Most of us in our roles as leaders have to deal with groups and organizations of all kinds, yet we continually find it amazingly difficult to understand and justify much of what we observe and experience in our organizational life. Much of the behavior we observe in our organizations seems to be “Bureaucratic,” “Political,” or “Irrational.”

But as leaders or managers, when we try to change the behavior of peers or subordinates, we often encounter “resistance to change” at a level that seems beyond our reason. As leaders who are trying to move our organizations towards becoming more effective in the face of severe environmental pressures, we are sometimes amazed at the degree to which individuals and groups will continue to behave in obviously ineffective ways, often threatening the survival or success of the organization.

With the diversity in the stakeholders we work with, there are certain values and norms that are expected within each group. How is it possible that in a hospital, the doctors, nurses and administrators in organizations are fighting with each other rather than collaborating for the common good of the patient and their families? How is it possible that employees report unsafe conditions, yet the organization continues to operate the same way until a major accident occurs?

There are basically three levels of culture. The first, are considered artifacts; which include the visible structures and processes; and the observed behavior which can often be difficult to understand. The second are the espoused beliefs and values. It is here that we find personal ideals, goals, values, aspirations, ideologies, and rationalizations that often contradict with others and the needs of the organizations culture. The third, are all of the basic underlying assumptions which include the unconscious and taken for granted beliefs and values. Critical to leadership is an understanding of how leaders create, embed and transmit culture. It also requires leaders to know how to manage culture change and to find new roles for existing leaders/managers and new leadership that will be required for the transforming organization.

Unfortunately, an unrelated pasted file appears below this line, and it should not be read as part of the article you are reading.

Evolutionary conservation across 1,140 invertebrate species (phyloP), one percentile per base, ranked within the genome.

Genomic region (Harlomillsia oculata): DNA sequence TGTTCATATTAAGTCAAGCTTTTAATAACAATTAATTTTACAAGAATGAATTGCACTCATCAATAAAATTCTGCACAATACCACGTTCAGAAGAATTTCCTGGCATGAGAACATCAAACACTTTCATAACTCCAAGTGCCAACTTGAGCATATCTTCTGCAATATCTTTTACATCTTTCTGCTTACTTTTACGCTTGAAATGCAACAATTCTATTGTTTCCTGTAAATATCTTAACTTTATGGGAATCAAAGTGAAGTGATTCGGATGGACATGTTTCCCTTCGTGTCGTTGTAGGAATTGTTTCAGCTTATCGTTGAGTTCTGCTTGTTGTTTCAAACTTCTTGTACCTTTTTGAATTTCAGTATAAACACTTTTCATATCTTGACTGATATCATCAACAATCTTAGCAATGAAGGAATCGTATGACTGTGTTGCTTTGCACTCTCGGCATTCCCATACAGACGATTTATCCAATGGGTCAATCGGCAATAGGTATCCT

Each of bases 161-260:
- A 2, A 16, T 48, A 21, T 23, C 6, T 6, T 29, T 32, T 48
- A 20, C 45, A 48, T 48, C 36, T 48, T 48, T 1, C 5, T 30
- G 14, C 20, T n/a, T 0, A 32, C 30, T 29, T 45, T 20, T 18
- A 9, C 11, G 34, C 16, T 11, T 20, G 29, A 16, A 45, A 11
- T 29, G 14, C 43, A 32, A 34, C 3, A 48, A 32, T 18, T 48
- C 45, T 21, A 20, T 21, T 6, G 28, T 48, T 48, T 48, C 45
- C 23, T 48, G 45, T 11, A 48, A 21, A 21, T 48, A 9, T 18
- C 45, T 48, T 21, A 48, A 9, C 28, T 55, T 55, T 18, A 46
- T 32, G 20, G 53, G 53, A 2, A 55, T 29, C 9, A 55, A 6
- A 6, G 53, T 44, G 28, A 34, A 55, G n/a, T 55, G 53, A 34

These capabilities are so necessary to achieving organizational success after a merger or acquisition. Statistics tell us that in the last twenty years, approximately 55% – 77% fail to deliver on their intended financial results. Most acquiring organizations lose money on the acquisitions. It has been proven time and time again that this is primarily due to the ineffective assessment and integration of cultures from the combining companies involved.

Cherye Morgan LLC is a firm that helps leaders develop and improve their roles in an evolving culture to best match the needs of the organizations. We are also prepared to do the due diligence, assessment and integration planning that is necessary when mergers or acquisitions are finalized.